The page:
An ode to all our relations,
Suzanne Simard's Mother Tree Project,
a radical perception of world as Home,
access to mycorrhizal networks & tree roots
He wonders how he found it in him to use the word we. But he’s glad he did. Everything was we, back then. A surrender to cooperative existence...
...No separate trees in a forest.
⚘ Richard Powers, The Overstory
Ideally, an ethic is reached
where “care for the
earth is an inseparable
doing from care of the
interdependency is not
a moral principle but a
lived material constraint—
required and obliged”.
—Puig de la Bellacasa
Ecosystems are similar to human societies — they’re built on relationships. The stronger those are, the more resilient the system. And since our world’s systems are composed of individual organisms, they have the capacity to change. We creatures adapt, our genes evolve, we can learn from experience. A system is ever-changing because its parts — the trees and fungi and people — are constantly responding to one another and to the environment. Our success in coevolution — our success as a productive society — is only as good as the strength of the bonds with other individuals and species. Out of the resulting adaptation and evolution emerge behaviors that help us survive, grow and thrive.
We can think of an ecosystem of wolves, caribou, trees and fungi creating biodiversity just as an orchestra of woodwind, brass, percussion and string musicians assemble into a symphony. Or how our brains, composed of neurons, axons and neurotransmitters, produce thought and compassion. Or the way brothers and sisters join to overcome a trauma like illness or death — the whole greater than the sum of the parts.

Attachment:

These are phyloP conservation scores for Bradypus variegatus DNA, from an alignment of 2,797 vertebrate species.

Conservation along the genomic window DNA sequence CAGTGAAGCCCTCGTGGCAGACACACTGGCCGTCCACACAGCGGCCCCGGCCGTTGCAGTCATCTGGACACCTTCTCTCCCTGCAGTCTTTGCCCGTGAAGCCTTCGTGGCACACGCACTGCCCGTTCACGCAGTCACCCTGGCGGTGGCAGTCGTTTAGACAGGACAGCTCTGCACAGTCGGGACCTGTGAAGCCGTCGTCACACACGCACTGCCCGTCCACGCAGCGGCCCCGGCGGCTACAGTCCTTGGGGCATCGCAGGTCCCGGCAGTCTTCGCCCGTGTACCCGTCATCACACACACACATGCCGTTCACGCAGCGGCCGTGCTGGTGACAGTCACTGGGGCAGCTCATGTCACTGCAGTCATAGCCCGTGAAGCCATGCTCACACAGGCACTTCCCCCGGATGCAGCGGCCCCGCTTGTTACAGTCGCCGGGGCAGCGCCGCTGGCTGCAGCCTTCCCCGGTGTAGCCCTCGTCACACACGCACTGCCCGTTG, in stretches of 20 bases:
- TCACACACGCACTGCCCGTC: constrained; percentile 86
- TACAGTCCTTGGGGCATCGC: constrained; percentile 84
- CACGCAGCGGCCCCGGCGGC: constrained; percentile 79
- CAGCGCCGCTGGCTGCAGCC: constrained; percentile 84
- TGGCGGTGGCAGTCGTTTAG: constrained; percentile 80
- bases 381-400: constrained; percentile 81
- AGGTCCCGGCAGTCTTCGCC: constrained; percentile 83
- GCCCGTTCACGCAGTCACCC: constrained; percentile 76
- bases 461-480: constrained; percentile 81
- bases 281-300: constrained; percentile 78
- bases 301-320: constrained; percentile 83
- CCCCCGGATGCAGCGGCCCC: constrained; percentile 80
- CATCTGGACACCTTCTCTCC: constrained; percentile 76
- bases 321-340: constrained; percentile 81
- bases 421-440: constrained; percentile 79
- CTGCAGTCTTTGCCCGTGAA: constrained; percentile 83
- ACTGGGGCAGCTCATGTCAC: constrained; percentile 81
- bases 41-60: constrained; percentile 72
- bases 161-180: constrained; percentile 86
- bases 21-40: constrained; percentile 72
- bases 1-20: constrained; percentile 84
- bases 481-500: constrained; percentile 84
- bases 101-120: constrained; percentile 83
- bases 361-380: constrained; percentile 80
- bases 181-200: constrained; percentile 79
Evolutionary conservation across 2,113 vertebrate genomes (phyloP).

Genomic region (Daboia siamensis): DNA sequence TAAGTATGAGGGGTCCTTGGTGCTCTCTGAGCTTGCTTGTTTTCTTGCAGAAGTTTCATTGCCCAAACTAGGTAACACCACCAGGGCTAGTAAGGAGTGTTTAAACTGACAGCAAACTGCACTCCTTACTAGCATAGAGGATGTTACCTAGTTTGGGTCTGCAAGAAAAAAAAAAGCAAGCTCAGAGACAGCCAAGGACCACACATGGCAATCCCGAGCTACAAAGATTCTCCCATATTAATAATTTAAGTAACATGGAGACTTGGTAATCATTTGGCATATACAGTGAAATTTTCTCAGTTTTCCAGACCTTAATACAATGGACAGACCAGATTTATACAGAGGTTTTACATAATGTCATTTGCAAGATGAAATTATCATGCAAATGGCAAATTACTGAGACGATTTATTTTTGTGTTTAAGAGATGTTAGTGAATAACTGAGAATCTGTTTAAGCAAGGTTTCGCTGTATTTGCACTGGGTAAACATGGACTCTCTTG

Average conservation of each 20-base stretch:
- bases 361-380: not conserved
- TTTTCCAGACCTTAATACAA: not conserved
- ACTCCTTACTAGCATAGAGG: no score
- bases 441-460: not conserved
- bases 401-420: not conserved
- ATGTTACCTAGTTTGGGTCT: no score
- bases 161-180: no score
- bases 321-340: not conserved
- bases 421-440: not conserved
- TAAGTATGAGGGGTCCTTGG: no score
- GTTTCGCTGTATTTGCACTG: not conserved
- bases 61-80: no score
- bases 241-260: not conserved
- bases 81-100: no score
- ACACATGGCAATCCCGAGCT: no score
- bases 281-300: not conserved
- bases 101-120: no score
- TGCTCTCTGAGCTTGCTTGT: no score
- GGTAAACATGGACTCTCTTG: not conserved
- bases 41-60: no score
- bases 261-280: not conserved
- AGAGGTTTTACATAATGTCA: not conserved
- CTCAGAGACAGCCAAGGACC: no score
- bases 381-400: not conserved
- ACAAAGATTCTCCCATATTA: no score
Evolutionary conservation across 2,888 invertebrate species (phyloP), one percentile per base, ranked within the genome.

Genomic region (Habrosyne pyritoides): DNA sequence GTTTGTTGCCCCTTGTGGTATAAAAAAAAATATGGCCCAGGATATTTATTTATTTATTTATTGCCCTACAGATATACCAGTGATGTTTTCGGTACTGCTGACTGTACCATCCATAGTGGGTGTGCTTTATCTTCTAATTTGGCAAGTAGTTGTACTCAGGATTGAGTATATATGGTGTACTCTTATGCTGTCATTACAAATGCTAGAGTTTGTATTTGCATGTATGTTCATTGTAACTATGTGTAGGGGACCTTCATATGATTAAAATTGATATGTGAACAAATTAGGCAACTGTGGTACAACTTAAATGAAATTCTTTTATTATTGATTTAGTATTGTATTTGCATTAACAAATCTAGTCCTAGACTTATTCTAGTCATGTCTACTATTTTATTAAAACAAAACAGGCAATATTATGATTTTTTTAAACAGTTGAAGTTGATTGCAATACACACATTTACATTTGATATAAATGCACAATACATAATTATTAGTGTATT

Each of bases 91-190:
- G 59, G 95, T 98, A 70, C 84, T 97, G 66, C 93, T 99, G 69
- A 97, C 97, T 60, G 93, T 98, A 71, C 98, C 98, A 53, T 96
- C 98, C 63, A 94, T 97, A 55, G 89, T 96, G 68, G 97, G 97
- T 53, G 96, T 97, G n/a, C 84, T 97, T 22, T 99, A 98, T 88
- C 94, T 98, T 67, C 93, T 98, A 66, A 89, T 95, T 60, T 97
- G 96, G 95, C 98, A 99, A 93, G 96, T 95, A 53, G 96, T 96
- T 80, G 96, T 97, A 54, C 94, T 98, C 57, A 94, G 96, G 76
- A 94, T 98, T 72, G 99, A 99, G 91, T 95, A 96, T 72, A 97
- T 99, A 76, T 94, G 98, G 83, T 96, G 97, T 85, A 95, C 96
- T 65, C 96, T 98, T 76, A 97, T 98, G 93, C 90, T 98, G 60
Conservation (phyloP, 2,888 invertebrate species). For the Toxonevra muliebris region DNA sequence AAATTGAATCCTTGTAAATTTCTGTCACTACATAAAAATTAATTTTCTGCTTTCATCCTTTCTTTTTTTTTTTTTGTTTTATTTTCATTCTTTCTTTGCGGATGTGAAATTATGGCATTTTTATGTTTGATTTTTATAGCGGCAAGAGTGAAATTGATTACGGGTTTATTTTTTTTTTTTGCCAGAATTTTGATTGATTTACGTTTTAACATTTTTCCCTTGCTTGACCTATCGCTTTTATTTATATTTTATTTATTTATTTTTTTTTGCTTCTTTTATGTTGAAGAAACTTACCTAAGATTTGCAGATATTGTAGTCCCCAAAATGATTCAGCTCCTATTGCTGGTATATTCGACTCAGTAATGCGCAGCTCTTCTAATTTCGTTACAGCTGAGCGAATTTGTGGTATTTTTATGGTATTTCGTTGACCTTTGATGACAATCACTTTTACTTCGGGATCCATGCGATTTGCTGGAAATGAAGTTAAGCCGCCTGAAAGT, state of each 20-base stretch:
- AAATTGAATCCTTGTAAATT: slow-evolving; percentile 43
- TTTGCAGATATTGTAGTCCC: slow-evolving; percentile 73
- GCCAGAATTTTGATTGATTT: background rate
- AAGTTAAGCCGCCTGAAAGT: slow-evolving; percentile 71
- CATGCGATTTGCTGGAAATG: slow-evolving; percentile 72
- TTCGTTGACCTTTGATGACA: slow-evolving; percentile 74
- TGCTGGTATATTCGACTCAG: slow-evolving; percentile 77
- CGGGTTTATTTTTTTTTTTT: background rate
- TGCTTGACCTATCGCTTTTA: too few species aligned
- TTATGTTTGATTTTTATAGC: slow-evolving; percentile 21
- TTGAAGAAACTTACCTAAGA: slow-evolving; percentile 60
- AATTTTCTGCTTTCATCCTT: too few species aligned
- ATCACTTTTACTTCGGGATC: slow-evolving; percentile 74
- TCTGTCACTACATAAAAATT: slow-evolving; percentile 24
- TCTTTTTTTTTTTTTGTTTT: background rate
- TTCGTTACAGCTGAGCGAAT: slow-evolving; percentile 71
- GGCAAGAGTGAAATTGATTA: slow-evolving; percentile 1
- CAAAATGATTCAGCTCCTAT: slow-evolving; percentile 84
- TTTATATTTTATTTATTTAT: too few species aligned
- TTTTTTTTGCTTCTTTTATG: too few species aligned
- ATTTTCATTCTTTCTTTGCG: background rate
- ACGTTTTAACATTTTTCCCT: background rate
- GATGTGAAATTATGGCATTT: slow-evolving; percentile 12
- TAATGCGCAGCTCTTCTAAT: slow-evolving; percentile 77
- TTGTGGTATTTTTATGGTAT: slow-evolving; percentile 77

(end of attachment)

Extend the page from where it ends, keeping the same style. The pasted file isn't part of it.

The cohesion of biodiversity in a forest, the musicians in an orchestra, the members of a family growing through conversation and feedback, through memories and learning from the past, even if chaotic and unpredictable, leveraging scarce resources to thrive. Through this cohesion, our systems develop into something whole and resilient. They are complex. Self-organizing. They have the hallmarks of intelligence. Recognizing that forest ecosystems, like societies, have these elements of intelligence helps us leave behind old notions that they are inert, simple, linear and predictable — notions that have helped fuel the justification for rapid exploitation that has risked the future existence of creatures in the forest systems, like us.
⚘ Suzanne Simard, Finding the Mother Tree
Humankind has not woven the web of life. We are but one thread within it. Whatever we do to the web, we do to ourselves. All things are bound together. All things connect.
“Really, we should think of ideas as connections,in our brains and among people. Ideas aren’t self‒contained things; they’re more like ecologies and networks. They travel in clusters…That’s the way breakthrough ideas happen. They don’t come from contemplative geniuses sitting alone in their studies, trying to think new thoughts.”
I would say that there exist a thousand unbreakable links between each of us and everything else, and that our dignity and our chances are one. The farthest star and the mud at our feet are a family; and there is no decency or sense in honoring one thing, or a few things, and then closing the list. The pine tree, the leopard, the Platte River, and ourselves - we are at risk together, or we are on our way to a sustainable world together. We are each other’s destiny.
∆ Mary Oliver, Winter Hours, Upstream: Selected Essays (New York: Penguin Press, 2016), p.154